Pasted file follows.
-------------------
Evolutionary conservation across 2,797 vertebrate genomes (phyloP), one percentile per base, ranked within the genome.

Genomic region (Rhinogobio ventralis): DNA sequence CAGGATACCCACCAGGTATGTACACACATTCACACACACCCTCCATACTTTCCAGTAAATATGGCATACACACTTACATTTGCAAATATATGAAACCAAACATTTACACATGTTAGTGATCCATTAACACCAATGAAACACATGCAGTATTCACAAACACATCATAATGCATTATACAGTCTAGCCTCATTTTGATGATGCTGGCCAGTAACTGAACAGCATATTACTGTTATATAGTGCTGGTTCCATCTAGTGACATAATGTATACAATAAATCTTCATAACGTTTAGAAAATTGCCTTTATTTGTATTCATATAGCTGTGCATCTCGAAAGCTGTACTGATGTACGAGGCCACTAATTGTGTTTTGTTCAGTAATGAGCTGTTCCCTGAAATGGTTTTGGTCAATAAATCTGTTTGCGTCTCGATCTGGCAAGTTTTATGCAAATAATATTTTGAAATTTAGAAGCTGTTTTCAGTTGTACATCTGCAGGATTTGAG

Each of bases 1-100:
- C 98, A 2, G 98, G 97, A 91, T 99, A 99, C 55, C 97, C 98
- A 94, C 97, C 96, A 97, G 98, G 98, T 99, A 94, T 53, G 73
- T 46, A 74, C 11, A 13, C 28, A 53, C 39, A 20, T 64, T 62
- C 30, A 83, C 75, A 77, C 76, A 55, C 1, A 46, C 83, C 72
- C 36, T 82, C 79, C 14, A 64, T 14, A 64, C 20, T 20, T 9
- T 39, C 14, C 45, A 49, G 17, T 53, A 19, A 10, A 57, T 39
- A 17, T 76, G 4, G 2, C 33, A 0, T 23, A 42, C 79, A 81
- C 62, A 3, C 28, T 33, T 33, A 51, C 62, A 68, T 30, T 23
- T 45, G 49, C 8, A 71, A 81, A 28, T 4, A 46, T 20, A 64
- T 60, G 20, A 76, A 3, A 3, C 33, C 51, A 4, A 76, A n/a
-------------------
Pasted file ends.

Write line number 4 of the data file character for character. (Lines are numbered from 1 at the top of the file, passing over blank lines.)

- C 98, A 2, G 98, G 97, A 91, T 99, A 99, C 55, C 97, C 98